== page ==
Is Blogging Dead?

I’ve noticed a long-range trend in my blog statistics which I think is worth noticing. There’s been a gradual downward trend in the number of readers, which seems to parallel the rise of Twitter. If I’m not writing and commenting on Twitter or Facebook, the number of readers here declines pretty rapidly according to the rules of Zeno’s Paradox — a 50% drop in the number of viewers today, a 50% drop tomorrow, and so on.

Have other bloggers noticed a similar trend? Do you find that people are bothering to read your blog posts? Or is blogging dead or dying, as the New York Times suggested?

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    • They do, but separately for each post. It’s complicated. I have to delve pretty deeply into the stats to figure out what’s going on. I’d have to say, a lot more people are reading posts in a disaggregated way. They’re not coming to the page to read the last three or four entries on the page, or coming every day… they’re reading stories where they’ve found links from Twitter, or they’re reading from aggregators like Google Reader. Which is fine, but it means that my individual stories have to be more potent, and I have to be more compelling with my titles and excerpts. And I probably need to write shorter blog entries.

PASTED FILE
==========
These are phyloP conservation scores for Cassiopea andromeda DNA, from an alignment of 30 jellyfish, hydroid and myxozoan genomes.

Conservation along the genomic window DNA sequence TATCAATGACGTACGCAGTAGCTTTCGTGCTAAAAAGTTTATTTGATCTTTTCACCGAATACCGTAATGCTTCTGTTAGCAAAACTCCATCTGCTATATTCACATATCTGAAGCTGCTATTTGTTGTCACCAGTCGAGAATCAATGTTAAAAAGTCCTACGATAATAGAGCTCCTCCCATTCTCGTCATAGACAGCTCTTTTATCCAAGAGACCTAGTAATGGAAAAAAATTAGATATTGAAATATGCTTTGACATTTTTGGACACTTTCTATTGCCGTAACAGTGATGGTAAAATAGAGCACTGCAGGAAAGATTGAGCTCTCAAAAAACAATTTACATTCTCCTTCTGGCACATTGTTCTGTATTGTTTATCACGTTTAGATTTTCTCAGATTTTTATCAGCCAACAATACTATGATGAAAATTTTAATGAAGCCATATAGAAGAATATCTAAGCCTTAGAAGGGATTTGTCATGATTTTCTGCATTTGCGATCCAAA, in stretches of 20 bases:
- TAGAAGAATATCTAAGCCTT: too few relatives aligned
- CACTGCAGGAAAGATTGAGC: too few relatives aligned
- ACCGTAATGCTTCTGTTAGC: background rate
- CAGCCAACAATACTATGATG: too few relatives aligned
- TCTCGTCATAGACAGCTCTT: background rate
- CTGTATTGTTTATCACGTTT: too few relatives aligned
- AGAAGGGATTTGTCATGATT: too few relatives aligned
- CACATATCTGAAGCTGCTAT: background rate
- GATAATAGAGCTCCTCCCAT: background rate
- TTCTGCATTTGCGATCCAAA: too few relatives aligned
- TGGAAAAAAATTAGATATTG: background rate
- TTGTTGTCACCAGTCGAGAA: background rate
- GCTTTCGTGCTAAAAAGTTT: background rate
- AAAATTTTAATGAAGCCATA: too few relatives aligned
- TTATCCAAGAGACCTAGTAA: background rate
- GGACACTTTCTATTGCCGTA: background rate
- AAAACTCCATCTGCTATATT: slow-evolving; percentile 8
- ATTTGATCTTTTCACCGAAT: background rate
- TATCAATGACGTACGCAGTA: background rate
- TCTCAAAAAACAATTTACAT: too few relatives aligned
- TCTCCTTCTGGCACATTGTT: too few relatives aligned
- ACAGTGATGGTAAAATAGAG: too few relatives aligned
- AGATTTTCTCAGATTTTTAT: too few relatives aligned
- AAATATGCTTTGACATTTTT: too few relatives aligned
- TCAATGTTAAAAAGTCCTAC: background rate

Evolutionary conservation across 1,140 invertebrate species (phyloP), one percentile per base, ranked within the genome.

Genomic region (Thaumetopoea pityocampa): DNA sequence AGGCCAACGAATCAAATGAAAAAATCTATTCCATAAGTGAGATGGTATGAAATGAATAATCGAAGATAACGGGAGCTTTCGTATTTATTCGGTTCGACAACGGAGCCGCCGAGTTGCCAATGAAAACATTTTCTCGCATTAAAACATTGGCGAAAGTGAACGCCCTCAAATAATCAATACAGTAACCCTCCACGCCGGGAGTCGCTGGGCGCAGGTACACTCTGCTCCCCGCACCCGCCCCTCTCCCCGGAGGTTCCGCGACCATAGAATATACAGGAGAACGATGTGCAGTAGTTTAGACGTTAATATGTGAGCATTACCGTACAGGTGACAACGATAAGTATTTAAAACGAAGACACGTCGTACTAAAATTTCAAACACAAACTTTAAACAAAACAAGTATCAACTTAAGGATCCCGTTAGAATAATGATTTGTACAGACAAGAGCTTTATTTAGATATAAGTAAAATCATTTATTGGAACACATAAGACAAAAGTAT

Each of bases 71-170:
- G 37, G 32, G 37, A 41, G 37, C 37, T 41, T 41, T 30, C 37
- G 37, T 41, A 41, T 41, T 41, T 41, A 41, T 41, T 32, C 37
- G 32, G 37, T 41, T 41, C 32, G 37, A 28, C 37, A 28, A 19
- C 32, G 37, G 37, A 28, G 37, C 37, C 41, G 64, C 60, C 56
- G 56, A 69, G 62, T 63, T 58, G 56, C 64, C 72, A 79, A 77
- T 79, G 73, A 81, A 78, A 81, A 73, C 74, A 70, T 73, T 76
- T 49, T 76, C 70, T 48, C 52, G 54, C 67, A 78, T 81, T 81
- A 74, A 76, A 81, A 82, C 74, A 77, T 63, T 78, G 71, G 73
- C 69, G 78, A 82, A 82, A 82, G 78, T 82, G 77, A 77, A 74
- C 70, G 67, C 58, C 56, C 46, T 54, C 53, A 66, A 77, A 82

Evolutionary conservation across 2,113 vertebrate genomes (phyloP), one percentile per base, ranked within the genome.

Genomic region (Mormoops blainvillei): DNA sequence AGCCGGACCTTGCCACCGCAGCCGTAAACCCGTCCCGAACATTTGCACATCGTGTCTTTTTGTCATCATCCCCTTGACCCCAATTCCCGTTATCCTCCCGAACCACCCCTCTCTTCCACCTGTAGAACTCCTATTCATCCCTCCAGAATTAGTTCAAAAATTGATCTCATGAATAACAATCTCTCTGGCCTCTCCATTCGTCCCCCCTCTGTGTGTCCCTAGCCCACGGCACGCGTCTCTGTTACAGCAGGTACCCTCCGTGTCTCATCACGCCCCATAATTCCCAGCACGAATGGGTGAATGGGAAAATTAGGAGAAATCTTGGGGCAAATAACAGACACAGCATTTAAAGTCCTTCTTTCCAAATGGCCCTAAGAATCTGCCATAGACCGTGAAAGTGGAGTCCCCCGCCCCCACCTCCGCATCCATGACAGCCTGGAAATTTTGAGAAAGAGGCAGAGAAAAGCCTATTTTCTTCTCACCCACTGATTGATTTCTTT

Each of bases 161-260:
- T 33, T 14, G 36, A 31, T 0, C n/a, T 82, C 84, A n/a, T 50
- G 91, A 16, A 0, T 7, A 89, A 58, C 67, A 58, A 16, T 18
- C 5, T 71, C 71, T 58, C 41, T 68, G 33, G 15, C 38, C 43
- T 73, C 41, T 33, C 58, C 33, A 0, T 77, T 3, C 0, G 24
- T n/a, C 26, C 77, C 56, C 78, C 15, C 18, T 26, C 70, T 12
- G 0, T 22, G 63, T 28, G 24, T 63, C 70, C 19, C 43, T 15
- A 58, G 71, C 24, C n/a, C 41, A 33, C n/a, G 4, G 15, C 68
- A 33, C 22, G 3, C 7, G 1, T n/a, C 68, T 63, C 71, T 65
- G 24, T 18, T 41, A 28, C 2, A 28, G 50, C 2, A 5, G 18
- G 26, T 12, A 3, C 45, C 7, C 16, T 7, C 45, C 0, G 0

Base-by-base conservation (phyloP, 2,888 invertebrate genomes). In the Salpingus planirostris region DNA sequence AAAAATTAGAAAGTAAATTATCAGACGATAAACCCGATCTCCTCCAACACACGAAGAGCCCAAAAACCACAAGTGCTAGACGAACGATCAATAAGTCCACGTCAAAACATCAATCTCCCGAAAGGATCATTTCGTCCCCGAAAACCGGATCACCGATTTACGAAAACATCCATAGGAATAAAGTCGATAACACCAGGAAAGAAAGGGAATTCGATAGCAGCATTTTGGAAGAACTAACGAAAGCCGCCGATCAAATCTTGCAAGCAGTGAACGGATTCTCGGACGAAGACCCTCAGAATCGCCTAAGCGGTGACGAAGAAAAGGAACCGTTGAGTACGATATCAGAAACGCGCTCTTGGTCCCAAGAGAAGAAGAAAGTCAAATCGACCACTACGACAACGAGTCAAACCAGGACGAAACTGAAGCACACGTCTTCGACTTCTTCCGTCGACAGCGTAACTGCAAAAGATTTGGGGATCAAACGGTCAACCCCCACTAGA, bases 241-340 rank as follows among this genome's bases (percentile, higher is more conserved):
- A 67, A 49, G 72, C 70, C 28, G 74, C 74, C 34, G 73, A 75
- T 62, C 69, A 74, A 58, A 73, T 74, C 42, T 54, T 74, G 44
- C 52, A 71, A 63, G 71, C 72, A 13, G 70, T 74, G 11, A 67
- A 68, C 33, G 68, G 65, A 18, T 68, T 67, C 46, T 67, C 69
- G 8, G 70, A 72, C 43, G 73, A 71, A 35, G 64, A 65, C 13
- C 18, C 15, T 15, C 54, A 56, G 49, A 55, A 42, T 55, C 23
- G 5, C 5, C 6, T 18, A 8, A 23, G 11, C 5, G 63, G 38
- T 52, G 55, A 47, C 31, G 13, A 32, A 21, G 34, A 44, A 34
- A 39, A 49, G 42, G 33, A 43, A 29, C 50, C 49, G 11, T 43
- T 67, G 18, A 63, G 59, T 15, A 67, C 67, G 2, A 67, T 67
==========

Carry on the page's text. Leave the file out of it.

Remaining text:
Paul Krugman apparently limits himself to an 8,000 character count for his columns, including spaces. And he thinks that 800 words is about the maximum number that people will read. So I probably have to start thinking more along those lines.

  1. I don’t think blogging is dead, but I do think we are overwhelmed with access. I know my RSS feeds fill up faster than I can keep up with them. As a result, I tend to read blogs more sporadically than I’d like. For me, it’s often difficult to make blog reading as much of a priority as I’d like because other projects require my attention. If blogging is dying it’s due, in part, to its success, its ubiquity.

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